Column: Make or break — CMU game could seal Weis’ fate

Kansas head coach Charlie Weis watches over warmups prior to the Jayhawks' season opener against Southeast Missouri State on Saturday, Sept. 6, 2014 at Memorial Stadium.

Kansas head coach Charlie Weis watches over warmups prior to the Jayhawks' season opener against Southeast Missouri State on Saturday, Sept. 6, 2014 at Memorial Stadium.

It’s beginning to feel as if Kansas University football coach Charlie Weis’ make-or-break season has been downsized to a make-or-break game, at 2:30 p.m. Saturday against Central Michigan at Memorial Stadium.

The start to this season, Weis’ third of a five-year, $12.5 million contract — a bill absorbed mostly by the generosity of deep pockets belonging to some who might feel slighted that Weis never let them close enough for a view into his extremely tight circle — has been so flat as to move up the calendar on decision day regarding the coach’s job security.

Athletic director Sheahon Zenger has an old-school approach to much of his job, and that includes having a distaste for firing coaches in mid-season and handing the reins to an interim head coach. Normally, such a move is too desperate and disruptive. But if Kansas doesn’t defeat Central Michigan on Saturday, the question becomes one of which is less disruptive, moving an interim head coach into the swanky office or leaving in his chair the coach not reaching his athletes. It’s tough to make a case for the latter.

Weis didn’t need to inspire his players to victory against a rock-solid Duke squad loaded with experience and discipline, but it’s not too much to ask the coach to instill enough life into his players to have them run onto the field for the start of the second half. Instead, the Jayhawks walked, showing all the urgency of that guy strolling through the church parking lot, dreading listening to the long-winded preacher.

Once the game resumed, the Jayhawks ran, although not very fast, and too often in futile pursuit of a Blue Devil.

Duke 41, Kansas 3 was preceded by Weis painting an optimistic picture that included him talking about the game being a favorable matchup for KU, which has won precisely 20 percent of its games since Mark Mangino was shoved out the door with a 50-48 career record. The post-Mangino winning percentage drops to zero in 22 games decided by 27 points or more.

With a victory Saturday, Weis would climb from last on the KU all-time coaching list, where he sits with a .192 success rate, to 35th, climbing past Bob Valesente (.205) and Turner Gill (.208). One of Weis’ five victories, at home against West Virginia, left Kansas fans feeling good. An empty feeling was taken back to the car after the other four. Three came against Football Championship Subdivision opponents, by an average margin of just 13 points. The lone Football Bowl Subdivision victory, aside from West Virginia, came by a 13-10 score against a Louisiana Tech squad so vulnerable it was blasted the following week by Army, 35-16.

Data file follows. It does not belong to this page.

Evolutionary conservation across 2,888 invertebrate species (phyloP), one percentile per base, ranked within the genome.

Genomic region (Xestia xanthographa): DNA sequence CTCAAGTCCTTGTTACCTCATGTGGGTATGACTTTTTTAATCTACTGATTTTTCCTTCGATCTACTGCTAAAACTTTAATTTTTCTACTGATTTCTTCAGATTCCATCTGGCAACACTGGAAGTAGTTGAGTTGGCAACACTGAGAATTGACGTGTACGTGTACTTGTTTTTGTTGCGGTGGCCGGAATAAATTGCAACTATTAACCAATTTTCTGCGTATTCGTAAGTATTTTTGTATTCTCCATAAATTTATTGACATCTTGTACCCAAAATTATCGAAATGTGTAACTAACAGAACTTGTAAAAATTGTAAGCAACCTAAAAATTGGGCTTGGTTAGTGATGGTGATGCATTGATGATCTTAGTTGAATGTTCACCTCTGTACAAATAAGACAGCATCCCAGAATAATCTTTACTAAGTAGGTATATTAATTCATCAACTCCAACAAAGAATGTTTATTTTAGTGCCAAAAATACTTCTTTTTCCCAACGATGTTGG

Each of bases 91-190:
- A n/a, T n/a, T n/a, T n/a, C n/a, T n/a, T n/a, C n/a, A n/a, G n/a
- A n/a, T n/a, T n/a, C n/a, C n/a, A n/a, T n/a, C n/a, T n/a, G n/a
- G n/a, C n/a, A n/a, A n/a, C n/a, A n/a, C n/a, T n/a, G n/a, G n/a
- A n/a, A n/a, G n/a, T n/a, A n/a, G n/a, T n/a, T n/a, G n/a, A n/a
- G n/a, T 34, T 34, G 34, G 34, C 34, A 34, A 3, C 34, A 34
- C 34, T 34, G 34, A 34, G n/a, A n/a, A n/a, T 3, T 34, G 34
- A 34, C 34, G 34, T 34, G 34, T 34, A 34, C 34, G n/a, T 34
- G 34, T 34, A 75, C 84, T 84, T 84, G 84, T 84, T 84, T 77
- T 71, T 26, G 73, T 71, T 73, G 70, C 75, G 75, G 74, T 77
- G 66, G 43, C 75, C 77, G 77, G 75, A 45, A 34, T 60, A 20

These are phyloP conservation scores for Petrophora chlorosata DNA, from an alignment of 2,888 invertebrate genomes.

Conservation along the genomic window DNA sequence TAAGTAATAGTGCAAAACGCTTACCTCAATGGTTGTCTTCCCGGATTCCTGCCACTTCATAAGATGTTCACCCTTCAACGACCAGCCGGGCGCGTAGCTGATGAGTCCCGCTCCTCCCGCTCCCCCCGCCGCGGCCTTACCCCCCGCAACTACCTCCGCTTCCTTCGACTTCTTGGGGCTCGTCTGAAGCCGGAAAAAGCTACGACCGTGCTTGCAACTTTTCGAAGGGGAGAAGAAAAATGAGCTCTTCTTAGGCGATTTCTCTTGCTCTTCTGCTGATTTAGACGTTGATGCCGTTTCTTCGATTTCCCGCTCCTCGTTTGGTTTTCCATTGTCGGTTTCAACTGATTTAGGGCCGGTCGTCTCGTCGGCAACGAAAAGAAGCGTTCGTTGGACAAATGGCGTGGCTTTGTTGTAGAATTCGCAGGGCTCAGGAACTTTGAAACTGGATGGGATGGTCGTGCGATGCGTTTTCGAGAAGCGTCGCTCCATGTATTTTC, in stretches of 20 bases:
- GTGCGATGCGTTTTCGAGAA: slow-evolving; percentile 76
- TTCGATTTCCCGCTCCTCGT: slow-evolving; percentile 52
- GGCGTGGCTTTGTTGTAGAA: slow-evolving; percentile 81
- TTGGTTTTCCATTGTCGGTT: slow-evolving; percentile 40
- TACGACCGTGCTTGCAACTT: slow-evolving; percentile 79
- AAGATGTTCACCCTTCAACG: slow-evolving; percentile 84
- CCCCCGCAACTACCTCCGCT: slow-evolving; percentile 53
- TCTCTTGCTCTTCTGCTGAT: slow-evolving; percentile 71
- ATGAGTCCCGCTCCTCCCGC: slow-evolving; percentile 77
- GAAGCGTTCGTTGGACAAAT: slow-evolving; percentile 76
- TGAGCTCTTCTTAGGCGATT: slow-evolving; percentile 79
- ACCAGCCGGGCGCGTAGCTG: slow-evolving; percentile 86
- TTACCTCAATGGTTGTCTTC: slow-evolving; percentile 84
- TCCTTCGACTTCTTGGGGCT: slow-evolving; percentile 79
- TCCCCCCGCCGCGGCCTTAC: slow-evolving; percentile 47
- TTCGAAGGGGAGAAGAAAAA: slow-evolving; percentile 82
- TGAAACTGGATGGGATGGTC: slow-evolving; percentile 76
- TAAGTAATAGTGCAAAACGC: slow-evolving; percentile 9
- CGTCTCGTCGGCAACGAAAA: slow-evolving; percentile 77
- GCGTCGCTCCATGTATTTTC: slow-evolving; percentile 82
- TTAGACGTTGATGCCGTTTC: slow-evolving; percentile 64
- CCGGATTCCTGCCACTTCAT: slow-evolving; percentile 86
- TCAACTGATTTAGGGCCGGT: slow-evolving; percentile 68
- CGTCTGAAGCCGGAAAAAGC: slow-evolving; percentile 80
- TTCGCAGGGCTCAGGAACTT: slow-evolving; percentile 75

Worse than those unflattering numbers, the program’s not headed in the right direction. In the three games against FBS competition since Cozart led the Jayhawks to the upset of West Virginia, KU has been outscored, 106-13. In those three losses, Montell Cozart completed 18 of 46 passes for 122 yards, no touchdown passes and four interceptions. That’s a completion percentage of 39, with 2.7 yards per pass attempt against Iowa State, Kansas State and Duke.

Based on what he saw of Cozart in the offseason, Weis expected a more confident, productive quarterback. Cozart looked that way against Southeast Missouri State, but wasn’t prepared for the uptick in competition. Weis also missed on his projections of Dayne Crist and Jake Heaps, which calls into question the coach’s ability to evaluate college talent.

An NFL offensive coordinator’s job is to put the pieces in the right places to leave the defense in unfavorable matchups. A college head coach’s job is to evaluate the right athletes to recruit and then develop them with college-style practices. On game day, the head coach’s most important job is to let intellect take a back seat to inspiration and put the players in the right emotional state to play out of their minds.

Thus far, Weis, a celebrated NFL offensive coordinator, has not shown strength in any of the areas necessary to squeeze victories out of an underdog football program.

If my hunch is right about the importance of Saturday’s game, and if enough boosters make it known they’re ready to pay what it takes, the players still can save their coach. We’ll see how hard they’re willing to play for their coach on the ropes. We’ll see how badly they want to win one for Charlie.